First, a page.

7. Bequeathing Assets Not Owned


Many fail to understand the impact of bequeathing assets which are either held jointly with rights of survivorship, under a family trust instrument, by a company or a partnership. Thus if assets are not “fully owned” by you, they can automatically transfer to someone else named under the title even if that transfer is in contradiction to your express wishes in a Will.


8. Poor Choice of Executor


Naming the wrong person to administer your estate can be disastrous. The chosen appointee must be able to, (a) collect all assets, (b) pay all obligations and (c) distribute the remaining assets to beneficiaries. There are two aspects to making an error with Executor appointments. One is where you appoint a beneficiary as an executor. Such appointments may potentially give rise to conflicts of interest. The other is where you choose someone who is incompetent, unorganized, dishonest or biased to carry out your estate administration. Keep in mind that appointing an Executor is not a favour or privilege bestowed on a friend or relative, but a very important responsibility which can be demanding, and at times, frustrating.


9. Executors with Inadequate Powers


It is pointless to appoint an executor if you do not give them the corresponding powers to carry out your wishes. This might include granting them the power to sell and dispose assets, make investments decisions on your behalf and on behalf of your minors and be able to take any other relevant decisions pertinent to the role. If sufficient powers are not granted, the executor may be compelled to make costly court applications to get approvals for what may seem trivial and logical matters.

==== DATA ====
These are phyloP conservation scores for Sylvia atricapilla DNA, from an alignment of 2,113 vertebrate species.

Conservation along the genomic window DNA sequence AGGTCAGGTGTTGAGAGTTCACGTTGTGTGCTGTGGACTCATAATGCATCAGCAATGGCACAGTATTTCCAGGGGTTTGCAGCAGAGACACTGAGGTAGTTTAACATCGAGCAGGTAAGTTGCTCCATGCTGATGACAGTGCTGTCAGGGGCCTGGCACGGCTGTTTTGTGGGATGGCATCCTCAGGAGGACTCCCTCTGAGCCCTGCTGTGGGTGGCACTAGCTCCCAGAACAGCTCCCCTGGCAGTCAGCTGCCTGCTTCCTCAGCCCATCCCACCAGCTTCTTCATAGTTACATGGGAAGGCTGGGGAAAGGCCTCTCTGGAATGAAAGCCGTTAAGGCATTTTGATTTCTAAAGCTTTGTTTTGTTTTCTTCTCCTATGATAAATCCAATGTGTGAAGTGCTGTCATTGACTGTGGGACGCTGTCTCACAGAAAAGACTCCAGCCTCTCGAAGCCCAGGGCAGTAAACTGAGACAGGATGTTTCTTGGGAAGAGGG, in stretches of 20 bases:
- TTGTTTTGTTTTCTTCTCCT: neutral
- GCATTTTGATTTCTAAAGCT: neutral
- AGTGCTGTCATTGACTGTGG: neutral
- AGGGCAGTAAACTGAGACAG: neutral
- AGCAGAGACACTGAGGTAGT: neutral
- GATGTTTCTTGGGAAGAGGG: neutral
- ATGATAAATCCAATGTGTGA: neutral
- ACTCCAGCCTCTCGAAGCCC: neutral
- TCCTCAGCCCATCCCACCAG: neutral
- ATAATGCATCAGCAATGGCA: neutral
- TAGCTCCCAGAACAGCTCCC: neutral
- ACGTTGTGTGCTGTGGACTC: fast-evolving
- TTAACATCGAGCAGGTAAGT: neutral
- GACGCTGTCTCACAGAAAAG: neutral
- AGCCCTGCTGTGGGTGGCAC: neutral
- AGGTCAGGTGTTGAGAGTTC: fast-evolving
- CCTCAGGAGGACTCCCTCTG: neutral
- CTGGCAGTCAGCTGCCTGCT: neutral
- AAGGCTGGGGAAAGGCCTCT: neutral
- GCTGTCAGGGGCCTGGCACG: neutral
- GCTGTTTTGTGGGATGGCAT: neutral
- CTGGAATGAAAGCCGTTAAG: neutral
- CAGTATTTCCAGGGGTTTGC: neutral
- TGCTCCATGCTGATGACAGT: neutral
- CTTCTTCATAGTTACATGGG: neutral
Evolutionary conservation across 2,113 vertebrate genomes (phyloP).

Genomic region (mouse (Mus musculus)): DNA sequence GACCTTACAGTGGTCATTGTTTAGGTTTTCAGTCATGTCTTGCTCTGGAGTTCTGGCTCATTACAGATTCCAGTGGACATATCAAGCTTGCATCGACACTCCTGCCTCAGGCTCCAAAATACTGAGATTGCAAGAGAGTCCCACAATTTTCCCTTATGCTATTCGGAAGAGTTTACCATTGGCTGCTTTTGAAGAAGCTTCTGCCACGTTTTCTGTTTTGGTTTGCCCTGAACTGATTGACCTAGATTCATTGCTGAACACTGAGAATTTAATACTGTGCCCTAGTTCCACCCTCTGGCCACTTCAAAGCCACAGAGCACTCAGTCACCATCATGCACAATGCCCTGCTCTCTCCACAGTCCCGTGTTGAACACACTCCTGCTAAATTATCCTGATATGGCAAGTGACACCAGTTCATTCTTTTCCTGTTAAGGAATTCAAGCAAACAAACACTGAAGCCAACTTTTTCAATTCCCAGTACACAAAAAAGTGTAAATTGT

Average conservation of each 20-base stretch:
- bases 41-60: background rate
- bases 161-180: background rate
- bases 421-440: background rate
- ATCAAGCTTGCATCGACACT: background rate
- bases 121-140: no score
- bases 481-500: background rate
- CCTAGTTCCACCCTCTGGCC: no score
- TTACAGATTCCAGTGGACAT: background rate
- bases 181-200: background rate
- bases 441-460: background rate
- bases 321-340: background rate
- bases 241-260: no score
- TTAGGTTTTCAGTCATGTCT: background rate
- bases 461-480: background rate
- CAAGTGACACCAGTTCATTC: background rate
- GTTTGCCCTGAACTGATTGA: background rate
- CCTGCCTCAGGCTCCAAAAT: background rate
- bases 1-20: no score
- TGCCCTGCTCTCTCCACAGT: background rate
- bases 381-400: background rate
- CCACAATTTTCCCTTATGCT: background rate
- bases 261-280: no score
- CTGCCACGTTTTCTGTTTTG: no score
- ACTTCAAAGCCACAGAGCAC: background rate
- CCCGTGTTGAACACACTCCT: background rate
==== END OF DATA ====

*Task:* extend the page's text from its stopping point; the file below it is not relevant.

10. Not Using Professionals


The failure to use professionals will increase the potential for future problems. “Do it yourself” kits or personally prepared documents may leave your Will with several ambiguities and you may just end up signing a document that is not enforceable. Surprisingly, instances of testators using beneficiaries or their spouses to witness a Will is still commonplace and makes the Will instantly void. The cost of hiring a professional is much less than the cost of a mistake or dispute in the future.


The list above is not exhaustive as there are several other mistakes that can potentially jeopardize any estate planning objectives you have. We can advise you on how to avoid the full range of pitfalls that can cost your estate thousands of dollars. Call us today at 1 800 770 780 or contact us via email at [email protected] to schedule a free consultation with our team of estate planning lawyers. We look forward to assisting you.